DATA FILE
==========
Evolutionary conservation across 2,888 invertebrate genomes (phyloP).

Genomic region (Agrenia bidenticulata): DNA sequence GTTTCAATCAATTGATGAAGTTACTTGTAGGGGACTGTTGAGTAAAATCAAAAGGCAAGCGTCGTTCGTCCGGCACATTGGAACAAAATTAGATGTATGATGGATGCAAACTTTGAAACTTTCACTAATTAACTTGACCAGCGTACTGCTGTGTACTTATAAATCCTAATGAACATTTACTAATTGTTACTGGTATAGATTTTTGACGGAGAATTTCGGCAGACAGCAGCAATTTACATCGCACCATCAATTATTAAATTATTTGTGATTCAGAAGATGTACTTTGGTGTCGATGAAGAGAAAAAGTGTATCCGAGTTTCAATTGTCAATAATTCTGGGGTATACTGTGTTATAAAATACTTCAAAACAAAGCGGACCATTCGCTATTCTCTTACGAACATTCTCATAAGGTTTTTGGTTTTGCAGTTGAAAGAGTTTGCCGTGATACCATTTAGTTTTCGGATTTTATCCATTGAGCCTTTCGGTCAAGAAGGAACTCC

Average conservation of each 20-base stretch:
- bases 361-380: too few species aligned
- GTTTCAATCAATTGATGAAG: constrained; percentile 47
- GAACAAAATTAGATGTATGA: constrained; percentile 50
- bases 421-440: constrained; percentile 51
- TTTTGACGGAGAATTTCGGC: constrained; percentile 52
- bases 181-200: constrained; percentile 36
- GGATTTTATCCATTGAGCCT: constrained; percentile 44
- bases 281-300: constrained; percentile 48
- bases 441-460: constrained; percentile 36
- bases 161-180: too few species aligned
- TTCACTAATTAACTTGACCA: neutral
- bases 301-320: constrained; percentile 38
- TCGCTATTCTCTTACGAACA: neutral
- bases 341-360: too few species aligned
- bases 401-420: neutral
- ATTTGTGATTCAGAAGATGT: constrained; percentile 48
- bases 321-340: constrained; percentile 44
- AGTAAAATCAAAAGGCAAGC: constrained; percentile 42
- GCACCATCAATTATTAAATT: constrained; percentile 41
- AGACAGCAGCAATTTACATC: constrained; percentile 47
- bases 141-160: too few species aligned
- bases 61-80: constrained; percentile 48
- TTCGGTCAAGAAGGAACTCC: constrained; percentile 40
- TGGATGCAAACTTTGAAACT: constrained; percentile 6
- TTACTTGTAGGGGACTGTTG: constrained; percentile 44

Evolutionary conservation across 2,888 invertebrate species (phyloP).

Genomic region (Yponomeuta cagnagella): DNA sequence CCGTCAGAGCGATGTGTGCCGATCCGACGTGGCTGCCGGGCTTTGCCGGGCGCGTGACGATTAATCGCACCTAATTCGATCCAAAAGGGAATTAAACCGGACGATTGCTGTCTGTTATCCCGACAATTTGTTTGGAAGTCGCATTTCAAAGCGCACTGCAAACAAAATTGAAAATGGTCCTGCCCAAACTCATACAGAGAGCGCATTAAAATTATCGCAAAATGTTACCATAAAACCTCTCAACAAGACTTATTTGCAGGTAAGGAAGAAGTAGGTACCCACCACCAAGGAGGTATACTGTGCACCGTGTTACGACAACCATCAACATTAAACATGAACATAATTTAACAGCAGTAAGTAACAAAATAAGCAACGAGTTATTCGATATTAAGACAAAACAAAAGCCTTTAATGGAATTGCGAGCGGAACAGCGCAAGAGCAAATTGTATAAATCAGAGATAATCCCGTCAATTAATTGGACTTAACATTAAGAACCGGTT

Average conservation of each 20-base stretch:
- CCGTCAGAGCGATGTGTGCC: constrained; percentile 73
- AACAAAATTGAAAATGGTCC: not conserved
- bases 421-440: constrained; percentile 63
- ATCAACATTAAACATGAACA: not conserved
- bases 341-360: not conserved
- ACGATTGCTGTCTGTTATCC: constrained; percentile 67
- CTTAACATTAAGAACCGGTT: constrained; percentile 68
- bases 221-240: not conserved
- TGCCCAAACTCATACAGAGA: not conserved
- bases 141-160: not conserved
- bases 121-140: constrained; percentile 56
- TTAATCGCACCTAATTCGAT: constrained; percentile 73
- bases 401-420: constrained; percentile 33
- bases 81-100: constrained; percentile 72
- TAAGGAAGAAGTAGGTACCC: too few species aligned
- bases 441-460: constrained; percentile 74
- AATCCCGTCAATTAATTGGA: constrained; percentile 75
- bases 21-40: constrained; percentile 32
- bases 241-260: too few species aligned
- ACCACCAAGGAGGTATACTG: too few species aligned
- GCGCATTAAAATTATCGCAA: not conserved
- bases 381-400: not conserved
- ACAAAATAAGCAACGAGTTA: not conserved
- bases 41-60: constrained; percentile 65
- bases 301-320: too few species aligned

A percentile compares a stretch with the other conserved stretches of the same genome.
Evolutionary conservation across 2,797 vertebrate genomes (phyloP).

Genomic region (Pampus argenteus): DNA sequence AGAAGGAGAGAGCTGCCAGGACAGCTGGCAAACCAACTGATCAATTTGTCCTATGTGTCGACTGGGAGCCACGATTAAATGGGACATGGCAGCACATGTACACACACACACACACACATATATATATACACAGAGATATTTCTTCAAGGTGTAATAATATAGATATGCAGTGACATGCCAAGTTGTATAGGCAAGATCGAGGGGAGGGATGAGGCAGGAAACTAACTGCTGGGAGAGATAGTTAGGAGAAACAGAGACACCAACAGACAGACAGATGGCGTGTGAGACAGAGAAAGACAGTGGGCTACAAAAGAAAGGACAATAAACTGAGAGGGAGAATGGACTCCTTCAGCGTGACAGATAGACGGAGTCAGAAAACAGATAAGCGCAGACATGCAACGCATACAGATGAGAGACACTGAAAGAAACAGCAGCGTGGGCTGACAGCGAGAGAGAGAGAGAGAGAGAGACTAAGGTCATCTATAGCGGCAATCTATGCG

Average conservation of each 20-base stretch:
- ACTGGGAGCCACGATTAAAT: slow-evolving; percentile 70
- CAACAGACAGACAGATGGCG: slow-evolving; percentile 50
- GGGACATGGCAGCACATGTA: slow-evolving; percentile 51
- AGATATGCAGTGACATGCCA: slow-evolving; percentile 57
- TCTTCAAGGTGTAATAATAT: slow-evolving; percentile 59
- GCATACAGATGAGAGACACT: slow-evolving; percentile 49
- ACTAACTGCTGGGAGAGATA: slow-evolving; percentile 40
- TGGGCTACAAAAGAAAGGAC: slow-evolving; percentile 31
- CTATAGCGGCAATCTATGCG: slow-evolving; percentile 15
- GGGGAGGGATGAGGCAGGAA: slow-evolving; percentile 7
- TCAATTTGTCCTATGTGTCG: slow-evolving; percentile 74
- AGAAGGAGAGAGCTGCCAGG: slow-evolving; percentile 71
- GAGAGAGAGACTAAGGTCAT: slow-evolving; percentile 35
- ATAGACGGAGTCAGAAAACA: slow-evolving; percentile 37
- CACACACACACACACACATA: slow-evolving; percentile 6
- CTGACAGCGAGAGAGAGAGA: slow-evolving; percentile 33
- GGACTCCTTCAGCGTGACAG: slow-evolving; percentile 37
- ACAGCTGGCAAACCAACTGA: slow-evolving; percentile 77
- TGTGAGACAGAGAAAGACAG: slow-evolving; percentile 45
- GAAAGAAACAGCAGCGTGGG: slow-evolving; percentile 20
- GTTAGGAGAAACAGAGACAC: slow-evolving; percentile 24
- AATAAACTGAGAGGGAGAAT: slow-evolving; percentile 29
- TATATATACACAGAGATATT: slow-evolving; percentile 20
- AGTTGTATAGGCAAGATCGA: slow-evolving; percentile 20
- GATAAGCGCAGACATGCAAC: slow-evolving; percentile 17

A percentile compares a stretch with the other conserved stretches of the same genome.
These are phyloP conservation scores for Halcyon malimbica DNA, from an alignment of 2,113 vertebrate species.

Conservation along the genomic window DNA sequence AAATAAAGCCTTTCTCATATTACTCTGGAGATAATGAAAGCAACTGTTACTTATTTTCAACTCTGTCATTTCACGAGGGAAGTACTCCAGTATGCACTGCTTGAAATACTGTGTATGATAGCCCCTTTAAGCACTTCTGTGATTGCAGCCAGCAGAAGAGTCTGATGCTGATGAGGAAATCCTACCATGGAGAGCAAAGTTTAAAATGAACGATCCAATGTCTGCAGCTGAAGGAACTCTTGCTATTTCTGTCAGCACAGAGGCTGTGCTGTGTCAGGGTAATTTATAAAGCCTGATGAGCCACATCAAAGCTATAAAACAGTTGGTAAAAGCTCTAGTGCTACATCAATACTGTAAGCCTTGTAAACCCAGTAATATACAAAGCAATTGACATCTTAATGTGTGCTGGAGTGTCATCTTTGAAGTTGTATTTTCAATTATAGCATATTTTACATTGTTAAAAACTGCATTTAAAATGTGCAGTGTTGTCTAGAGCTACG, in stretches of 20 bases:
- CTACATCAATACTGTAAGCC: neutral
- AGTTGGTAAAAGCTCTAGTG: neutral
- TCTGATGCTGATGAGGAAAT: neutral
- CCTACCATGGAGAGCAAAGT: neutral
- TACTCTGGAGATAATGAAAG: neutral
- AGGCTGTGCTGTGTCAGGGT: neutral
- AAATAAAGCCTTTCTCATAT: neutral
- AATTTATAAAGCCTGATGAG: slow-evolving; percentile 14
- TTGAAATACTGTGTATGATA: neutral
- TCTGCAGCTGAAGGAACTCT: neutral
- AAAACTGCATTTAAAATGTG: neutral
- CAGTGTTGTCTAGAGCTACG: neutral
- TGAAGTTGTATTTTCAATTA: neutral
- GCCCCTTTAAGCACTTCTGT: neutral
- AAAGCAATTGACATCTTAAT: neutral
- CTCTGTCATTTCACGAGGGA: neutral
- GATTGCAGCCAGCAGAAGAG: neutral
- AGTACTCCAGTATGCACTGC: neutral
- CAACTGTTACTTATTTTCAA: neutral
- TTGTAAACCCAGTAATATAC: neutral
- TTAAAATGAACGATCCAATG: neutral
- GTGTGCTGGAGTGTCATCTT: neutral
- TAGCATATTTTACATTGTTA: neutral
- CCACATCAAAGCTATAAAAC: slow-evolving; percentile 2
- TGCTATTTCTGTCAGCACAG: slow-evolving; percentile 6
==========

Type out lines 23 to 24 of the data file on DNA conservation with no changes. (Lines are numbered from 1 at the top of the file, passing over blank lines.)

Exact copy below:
- AGACAGCAGCAATTTACATC: constrained; percentile 47
- bases 141-160: too few species aligned